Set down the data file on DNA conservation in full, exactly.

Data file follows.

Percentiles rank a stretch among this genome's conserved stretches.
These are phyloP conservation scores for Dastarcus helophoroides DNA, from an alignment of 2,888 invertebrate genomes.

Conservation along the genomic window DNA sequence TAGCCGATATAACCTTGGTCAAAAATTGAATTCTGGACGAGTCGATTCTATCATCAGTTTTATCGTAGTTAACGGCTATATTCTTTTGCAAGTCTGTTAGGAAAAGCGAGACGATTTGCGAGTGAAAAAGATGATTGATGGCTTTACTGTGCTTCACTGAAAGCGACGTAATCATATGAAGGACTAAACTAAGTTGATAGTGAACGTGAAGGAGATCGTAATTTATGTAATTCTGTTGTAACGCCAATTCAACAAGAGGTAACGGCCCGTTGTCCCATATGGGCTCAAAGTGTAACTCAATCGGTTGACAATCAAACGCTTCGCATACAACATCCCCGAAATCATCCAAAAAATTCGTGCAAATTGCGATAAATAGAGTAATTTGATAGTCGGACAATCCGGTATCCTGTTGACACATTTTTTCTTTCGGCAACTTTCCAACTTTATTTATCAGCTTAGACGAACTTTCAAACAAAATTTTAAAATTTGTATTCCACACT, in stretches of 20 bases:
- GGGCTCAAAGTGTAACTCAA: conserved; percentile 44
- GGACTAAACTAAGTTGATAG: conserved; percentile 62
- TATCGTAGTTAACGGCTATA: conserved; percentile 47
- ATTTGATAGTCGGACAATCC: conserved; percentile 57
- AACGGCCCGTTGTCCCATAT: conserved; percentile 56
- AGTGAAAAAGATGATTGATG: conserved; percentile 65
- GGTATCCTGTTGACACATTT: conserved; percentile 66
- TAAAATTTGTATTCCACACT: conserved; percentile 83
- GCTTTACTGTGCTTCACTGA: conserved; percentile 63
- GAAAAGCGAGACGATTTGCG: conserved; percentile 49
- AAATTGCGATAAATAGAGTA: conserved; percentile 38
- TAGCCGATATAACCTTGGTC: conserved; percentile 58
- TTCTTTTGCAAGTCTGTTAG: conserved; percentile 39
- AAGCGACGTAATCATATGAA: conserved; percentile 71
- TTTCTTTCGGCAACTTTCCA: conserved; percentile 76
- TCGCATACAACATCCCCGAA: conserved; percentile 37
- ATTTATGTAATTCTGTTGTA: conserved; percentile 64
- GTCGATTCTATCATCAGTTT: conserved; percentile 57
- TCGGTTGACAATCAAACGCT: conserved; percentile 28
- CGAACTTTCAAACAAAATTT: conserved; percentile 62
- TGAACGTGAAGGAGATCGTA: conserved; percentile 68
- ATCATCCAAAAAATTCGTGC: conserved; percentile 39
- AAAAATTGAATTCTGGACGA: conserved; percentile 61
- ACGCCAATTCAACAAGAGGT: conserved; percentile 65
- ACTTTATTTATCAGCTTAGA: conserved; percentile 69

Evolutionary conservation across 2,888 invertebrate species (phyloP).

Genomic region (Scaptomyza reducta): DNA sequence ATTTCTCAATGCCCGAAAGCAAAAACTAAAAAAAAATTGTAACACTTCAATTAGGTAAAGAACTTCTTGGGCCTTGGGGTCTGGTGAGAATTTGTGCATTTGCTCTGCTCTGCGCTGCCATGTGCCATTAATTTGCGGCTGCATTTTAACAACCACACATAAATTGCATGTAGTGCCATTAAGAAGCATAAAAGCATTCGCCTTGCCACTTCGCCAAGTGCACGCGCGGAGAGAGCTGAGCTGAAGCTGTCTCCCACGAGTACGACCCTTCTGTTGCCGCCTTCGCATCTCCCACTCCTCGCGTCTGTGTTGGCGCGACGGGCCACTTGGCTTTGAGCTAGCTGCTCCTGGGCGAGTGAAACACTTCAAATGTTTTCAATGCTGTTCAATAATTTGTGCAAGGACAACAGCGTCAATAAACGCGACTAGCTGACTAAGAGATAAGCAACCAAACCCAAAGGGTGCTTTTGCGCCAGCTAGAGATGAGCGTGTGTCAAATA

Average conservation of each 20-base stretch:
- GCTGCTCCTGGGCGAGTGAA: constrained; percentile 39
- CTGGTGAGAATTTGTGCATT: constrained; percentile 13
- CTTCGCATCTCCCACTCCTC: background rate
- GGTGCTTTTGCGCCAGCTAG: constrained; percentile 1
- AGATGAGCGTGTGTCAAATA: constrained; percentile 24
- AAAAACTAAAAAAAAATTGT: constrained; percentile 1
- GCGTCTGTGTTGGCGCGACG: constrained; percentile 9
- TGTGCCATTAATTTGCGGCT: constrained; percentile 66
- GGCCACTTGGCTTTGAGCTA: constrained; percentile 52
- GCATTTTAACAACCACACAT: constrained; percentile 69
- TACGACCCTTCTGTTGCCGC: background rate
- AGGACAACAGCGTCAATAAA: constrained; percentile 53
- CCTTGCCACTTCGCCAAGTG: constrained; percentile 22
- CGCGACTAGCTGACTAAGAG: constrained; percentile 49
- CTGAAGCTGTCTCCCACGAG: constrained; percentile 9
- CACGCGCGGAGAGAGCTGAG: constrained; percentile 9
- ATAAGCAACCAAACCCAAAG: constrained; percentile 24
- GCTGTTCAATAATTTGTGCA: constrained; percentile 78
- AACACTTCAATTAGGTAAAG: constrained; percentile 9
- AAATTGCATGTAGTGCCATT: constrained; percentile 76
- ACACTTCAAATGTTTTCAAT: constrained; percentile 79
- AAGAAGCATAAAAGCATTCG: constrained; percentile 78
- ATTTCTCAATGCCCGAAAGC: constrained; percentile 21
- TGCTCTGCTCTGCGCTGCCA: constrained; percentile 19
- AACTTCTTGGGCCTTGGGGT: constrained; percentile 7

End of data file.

Percentiles rank a stretch among this genome's conserved stretches.
These are phyloP conservation scores for Dastarcus helophoroides DNA, from an alignment of 2,888 invertebrate genomes.

Conservation along the genomic window DNA sequence TAGCCGATATAACCTTGGTCAAAAATTGAATTCTGGACGAGTCGATTCTATCATCAGTTTTATCGTAGTTAACGGCTATATTCTTTTGCAAGTCTGTTAGGAAAAGCGAGACGATTTGCGAGTGAAAAAGATGATTGATGGCTTTACTGTGCTTCACTGAAAGCGACGTAATCATATGAAGGACTAAACTAAGTTGATAGTGAACGTGAAGGAGATCGTAATTTATGTAATTCTGTTGTAACGCCAATTCAACAAGAGGTAACGGCCCGTTGTCCCATATGGGCTCAAAGTGTAACTCAATCGGTTGACAATCAAACGCTTCGCATACAACATCCCCGAAATCATCCAAAAAATTCGTGCAAATTGCGATAAATAGAGTAATTTGATAGTCGGACAATCCGGTATCCTGTTGACACATTTTTTCTTTCGGCAACTTTCCAACTTTATTTATCAGCTTAGACGAACTTTCAAACAAAATTTTAAAATTTGTATTCCACACT, in stretches of 20 bases:
- GGGCTCAAAGTGTAACTCAA: conserved; percentile 44
- GGACTAAACTAAGTTGATAG: conserved; percentile 62
- TATCGTAGTTAACGGCTATA: conserved; percentile 47
- ATTTGATAGTCGGACAATCC: conserved; percentile 57
- AACGGCCCGTTGTCCCATAT: conserved; percentile 56
- AGTGAAAAAGATGATTGATG: conserved; percentile 65
- GGTATCCTGTTGACACATTT: conserved; percentile 66
- TAAAATTTGTATTCCACACT: conserved; percentile 83
- GCTTTACTGTGCTTCACTGA: conserved; percentile 63
- GAAAAGCGAGACGATTTGCG: conserved; percentile 49
- AAATTGCGATAAATAGAGTA: conserved; percentile 38
- TAGCCGATATAACCTTGGTC: conserved; percentile 58
- TTCTTTTGCAAGTCTGTTAG: conserved; percentile 39
- AAGCGACGTAATCATATGAA: conserved; percentile 71
- TTTCTTTCGGCAACTTTCCA: conserved; percentile 76
- TCGCATACAACATCCCCGAA: conserved; percentile 37
- ATTTATGTAATTCTGTTGTA: conserved; percentile 64
- GTCGATTCTATCATCAGTTT: conserved; percentile 57
- TCGGTTGACAATCAAACGCT: conserved; percentile 28
- CGAACTTTCAAACAAAATTT: conserved; percentile 62
- TGAACGTGAAGGAGATCGTA: conserved; percentile 68
- ATCATCCAAAAAATTCGTGC: conserved; percentile 39
- AAAAATTGAATTCTGGACGA: conserved; percentile 61
- ACGCCAATTCAACAAGAGGT: conserved; percentile 65
- ACTTTATTTATCAGCTTAGA: conserved; percentile 69

Evolutionary conservation across 2,888 invertebrate species (phyloP).

Genomic region (Scaptomyza reducta): DNA sequence ATTTCTCAATGCCCGAAAGCAAAAACTAAAAAAAAATTGTAACACTTCAATTAGGTAAAGAACTTCTTGGGCCTTGGGGTCTGGTGAGAATTTGTGCATTTGCTCTGCTCTGCGCTGCCATGTGCCATTAATTTGCGGCTGCATTTTAACAACCACACATAAATTGCATGTAGTGCCATTAAGAAGCATAAAAGCATTCGCCTTGCCACTTCGCCAAGTGCACGCGCGGAGAGAGCTGAGCTGAAGCTGTCTCCCACGAGTACGACCCTTCTGTTGCCGCCTTCGCATCTCCCACTCCTCGCGTCTGTGTTGGCGCGACGGGCCACTTGGCTTTGAGCTAGCTGCTCCTGGGCGAGTGAAACACTTCAAATGTTTTCAATGCTGTTCAATAATTTGTGCAAGGACAACAGCGTCAATAAACGCGACTAGCTGACTAAGAGATAAGCAACCAAACCCAAAGGGTGCTTTTGCGCCAGCTAGAGATGAGCGTGTGTCAAATA

Average conservation of each 20-base stretch:
- GCTGCTCCTGGGCGAGTGAA: constrained; percentile 39
- CTGGTGAGAATTTGTGCATT: constrained; percentile 13
- CTTCGCATCTCCCACTCCTC: background rate
- GGTGCTTTTGCGCCAGCTAG: constrained; percentile 1
- AGATGAGCGTGTGTCAAATA: constrained; percentile 24
- AAAAACTAAAAAAAAATTGT: constrained; percentile 1
- GCGTCTGTGTTGGCGCGACG: constrained; percentile 9
- TGTGCCATTAATTTGCGGCT: constrained; percentile 66
- GGCCACTTGGCTTTGAGCTA: constrained; percentile 52
- GCATTTTAACAACCACACAT: constrained; percentile 69
- TACGACCCTTCTGTTGCCGC: background rate
- AGGACAACAGCGTCAATAAA: constrained; percentile 53
- CCTTGCCACTTCGCCAAGTG: constrained; percentile 22
- CGCGACTAGCTGACTAAGAG: constrained; percentile 49
- CTGAAGCTGTCTCCCACGAG: constrained; percentile 9
- CACGCGCGGAGAGAGCTGAG: constrained; percentile 9
- ATAAGCAACCAAACCCAAAG: constrained; percentile 24
- GCTGTTCAATAATTTGTGCA: constrained; percentile 78
- AACACTTCAATTAGGTAAAG: constrained; percentile 9
- AAATTGCATGTAGTGCCATT: constrained; percentile 76
- ACACTTCAAATGTTTTCAAT: constrained; percentile 79
- AAGAAGCATAAAAGCATTCG: constrained; percentile 78
- ATTTCTCAATGCCCGAAAGC: constrained; percentile 21
- TGCTCTGCTCTGCGCTGCCA: constrained; percentile 19
- AACTTCTTGGGCCTTGGGGT: constrained; percentile 7